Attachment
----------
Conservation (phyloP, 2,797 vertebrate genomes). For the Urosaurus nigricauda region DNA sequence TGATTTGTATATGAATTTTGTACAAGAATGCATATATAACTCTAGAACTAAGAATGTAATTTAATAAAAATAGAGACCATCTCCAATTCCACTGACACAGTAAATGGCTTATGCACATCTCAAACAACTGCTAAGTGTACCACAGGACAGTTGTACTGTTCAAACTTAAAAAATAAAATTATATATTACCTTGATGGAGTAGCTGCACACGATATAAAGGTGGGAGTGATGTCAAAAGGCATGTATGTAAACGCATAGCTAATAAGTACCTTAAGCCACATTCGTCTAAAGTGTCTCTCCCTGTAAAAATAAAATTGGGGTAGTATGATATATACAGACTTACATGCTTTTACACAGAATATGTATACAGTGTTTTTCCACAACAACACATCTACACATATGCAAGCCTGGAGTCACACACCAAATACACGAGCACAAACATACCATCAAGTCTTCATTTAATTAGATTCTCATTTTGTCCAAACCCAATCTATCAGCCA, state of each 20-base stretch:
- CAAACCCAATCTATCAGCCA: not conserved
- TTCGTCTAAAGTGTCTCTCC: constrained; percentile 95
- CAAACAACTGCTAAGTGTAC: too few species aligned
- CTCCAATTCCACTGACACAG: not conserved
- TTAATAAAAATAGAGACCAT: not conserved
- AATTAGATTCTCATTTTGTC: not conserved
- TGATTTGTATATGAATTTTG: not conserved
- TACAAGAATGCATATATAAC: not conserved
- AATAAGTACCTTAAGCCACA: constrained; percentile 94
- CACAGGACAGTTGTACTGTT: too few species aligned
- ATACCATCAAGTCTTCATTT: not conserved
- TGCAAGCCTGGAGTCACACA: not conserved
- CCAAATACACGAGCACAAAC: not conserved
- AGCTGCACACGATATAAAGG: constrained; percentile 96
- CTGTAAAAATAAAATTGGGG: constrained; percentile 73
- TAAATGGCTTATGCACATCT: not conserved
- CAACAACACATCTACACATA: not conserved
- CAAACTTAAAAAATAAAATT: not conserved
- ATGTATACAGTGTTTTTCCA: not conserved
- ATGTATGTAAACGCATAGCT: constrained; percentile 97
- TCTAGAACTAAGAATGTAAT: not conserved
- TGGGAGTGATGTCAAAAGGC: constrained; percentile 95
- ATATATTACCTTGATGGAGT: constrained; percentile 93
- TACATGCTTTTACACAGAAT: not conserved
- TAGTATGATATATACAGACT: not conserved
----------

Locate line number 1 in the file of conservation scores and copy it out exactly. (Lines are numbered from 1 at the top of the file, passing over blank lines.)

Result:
Conservation (phyloP, 2,797 vertebrate genomes). For the Urosaurus nigricauda region DNA sequence TGATTTGTATATGAATTTTGTACAAGAATGCATATATAACTCTAGAACTAAGAATGTAATTTAATAAAAATAGAGACCATCTCCAATTCCACTGACACAGTAAATGGCTTATGCACATCTCAAACAACTGCTAAGTGTACCACAGGACAGTTGTACTGTTCAAACTTAAAAAATAAAATTATATATTACCTTGATGGAGTAGCTGCACACGATATAAAGGTGGGAGTGATGTCAAAAGGCATGTATGTAAACGCATAGCTAATAAGTACCTTAAGCCACATTCGTCTAAAGTGTCTCTCCCTGTAAAAATAAAATTGGGGTAGTATGATATATACAGACTTACATGCTTTTACACAGAATATGTATACAGTGTTTTTCCACAACAACACATCTACACATATGCAAGCCTGGAGTCACACACCAAATACACGAGCACAAACATACCATCAAGTCTTCATTTAATTAGATTCTCATTTTGTCCAAACCCAATCTATCAGCCA, state of each 20-base stretch: